Way back in May, when Donald Trump already was despicable but his supporters were not yet deplorable, and an obscene five-letter word for the female genitalia that he bragged about grabbing with his small hands had not yet entered the popular lexicon, I predicted that Hillary Clinton would win in a landslide.
Yes, yes, yes. I can hear you imploring me to not jinx the poor woman, let alone boast about my seeming prescience even if Clinton is pulling away from Trump in the big national polls and widening her lead in almost every swing state. My intention is not to do either. But I do know voter demographics and the national electoral map like the back of my hand, and have a PhD from the Electoral College, and most of that happens to be true.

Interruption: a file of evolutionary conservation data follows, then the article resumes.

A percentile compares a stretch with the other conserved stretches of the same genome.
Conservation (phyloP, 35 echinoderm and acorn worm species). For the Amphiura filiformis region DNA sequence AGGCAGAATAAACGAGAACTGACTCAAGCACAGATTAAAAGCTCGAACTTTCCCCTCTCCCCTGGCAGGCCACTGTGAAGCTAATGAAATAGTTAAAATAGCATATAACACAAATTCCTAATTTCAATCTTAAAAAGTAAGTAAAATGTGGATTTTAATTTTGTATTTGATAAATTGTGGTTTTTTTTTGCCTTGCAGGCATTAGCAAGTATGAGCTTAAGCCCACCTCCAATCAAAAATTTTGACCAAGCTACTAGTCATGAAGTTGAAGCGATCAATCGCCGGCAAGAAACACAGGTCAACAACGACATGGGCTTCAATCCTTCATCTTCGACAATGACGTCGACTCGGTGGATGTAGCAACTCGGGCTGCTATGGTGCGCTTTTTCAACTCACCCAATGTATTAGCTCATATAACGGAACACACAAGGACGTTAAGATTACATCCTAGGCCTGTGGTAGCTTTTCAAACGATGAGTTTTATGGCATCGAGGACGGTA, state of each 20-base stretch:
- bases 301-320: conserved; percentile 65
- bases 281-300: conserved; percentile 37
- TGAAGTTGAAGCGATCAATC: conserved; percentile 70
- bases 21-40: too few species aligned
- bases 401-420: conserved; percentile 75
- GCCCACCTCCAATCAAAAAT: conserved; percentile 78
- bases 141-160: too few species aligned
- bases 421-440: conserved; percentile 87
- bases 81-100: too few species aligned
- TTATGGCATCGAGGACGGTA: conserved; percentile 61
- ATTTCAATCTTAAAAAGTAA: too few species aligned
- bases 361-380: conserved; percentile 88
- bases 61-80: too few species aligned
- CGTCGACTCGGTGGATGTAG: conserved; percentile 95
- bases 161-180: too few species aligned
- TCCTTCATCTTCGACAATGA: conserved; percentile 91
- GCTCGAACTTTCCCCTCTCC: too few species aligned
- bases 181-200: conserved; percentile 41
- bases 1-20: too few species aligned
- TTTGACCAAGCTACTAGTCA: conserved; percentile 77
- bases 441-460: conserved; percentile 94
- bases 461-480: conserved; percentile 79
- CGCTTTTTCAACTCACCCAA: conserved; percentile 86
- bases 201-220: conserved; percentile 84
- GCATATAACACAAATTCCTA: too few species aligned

But like most pundits, I initially misjudged Trump's longer-term appeal to angry white males even if I saw something ugly this way coming after the emergence of Sarah Palin in 2008 and the Tea Party victories in 2014.
Unlike a lot of pundits, I made a course correction on Trump in diagnosing the source of my night sweats way back in February in the run-up to the Super Tuesday primaries: Trump, I concluded, would be unstoppable in his quixotic march to the Republican nomination because he is the embodiment of what the Republican Party has strived to become in recent years as it tacked far from the shore and into an atavistic nativism, an aversion to governing and a fierce determination to make it difficult for minorities and other reliably Democratic voters to exercise that fundamental right. And he had an immovable core of supporters.